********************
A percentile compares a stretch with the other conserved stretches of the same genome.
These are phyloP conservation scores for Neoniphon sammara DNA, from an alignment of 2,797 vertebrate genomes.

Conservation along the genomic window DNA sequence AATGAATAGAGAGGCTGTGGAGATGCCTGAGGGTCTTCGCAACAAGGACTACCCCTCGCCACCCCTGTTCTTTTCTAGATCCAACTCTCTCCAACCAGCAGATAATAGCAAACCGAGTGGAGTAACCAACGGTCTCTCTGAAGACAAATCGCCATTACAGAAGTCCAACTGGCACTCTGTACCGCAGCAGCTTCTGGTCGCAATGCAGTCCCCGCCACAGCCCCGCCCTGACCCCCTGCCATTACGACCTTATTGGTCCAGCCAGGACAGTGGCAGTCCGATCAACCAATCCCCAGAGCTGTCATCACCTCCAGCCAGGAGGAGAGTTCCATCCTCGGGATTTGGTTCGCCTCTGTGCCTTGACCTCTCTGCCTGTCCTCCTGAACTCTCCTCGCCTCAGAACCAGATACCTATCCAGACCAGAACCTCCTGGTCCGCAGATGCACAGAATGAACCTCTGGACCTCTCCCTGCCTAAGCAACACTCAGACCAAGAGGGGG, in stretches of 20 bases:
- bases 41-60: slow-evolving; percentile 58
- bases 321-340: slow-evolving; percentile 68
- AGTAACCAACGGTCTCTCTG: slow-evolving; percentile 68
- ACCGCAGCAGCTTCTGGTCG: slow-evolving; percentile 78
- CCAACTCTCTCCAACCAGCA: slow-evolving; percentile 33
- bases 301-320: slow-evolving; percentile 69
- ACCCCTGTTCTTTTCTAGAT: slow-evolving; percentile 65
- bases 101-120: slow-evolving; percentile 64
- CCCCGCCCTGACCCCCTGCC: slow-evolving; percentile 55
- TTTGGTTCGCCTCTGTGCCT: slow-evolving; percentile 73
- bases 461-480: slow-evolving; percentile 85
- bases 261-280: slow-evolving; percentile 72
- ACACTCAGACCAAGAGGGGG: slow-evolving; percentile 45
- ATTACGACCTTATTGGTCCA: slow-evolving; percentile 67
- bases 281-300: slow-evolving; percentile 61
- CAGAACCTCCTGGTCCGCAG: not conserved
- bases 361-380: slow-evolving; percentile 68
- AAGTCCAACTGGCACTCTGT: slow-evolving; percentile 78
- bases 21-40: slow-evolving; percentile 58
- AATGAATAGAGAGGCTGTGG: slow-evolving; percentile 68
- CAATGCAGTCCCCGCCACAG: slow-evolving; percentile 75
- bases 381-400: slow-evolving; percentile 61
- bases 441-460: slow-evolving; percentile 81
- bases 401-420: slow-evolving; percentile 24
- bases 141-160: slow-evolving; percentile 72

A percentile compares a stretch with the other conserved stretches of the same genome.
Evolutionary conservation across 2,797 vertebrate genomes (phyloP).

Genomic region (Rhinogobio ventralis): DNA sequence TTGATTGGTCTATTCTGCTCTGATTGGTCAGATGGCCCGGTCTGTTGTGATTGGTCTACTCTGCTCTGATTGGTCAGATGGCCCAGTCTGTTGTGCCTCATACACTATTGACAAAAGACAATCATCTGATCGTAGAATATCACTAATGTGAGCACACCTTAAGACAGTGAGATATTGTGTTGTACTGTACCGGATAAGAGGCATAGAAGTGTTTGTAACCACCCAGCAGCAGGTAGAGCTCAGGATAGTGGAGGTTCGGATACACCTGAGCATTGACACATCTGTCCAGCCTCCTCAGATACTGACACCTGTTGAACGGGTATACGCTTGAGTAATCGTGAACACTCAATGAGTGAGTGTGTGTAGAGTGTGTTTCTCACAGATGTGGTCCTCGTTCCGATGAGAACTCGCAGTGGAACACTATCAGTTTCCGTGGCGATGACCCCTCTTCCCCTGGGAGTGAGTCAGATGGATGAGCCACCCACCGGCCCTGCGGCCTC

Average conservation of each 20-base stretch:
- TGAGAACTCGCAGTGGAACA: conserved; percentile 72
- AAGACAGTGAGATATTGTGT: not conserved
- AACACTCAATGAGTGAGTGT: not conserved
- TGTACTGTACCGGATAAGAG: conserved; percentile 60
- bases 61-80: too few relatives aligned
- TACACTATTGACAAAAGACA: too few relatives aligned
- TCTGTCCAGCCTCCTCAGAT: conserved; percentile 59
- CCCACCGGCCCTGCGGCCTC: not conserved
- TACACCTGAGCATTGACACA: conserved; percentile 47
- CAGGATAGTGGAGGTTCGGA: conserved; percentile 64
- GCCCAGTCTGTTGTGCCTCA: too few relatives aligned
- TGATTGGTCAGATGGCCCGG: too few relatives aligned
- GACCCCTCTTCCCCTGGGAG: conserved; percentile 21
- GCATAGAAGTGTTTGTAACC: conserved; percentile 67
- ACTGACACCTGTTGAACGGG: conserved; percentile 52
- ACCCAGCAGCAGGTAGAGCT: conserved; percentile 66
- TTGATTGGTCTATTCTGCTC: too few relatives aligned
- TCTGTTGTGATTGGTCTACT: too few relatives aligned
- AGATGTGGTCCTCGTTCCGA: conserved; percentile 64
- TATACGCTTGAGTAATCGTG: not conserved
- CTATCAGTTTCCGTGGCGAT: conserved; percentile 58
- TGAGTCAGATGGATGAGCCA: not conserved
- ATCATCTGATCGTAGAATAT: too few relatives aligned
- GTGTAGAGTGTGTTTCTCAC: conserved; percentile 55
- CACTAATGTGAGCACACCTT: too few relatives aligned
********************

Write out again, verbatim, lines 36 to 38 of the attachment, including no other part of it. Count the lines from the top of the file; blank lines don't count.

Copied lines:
- TGTACTGTACCGGATAAGAG: conserved; percentile 60
- bases 61-80: too few relatives aligned
- TACACTATTGACAAAAGACA: too few relatives aligned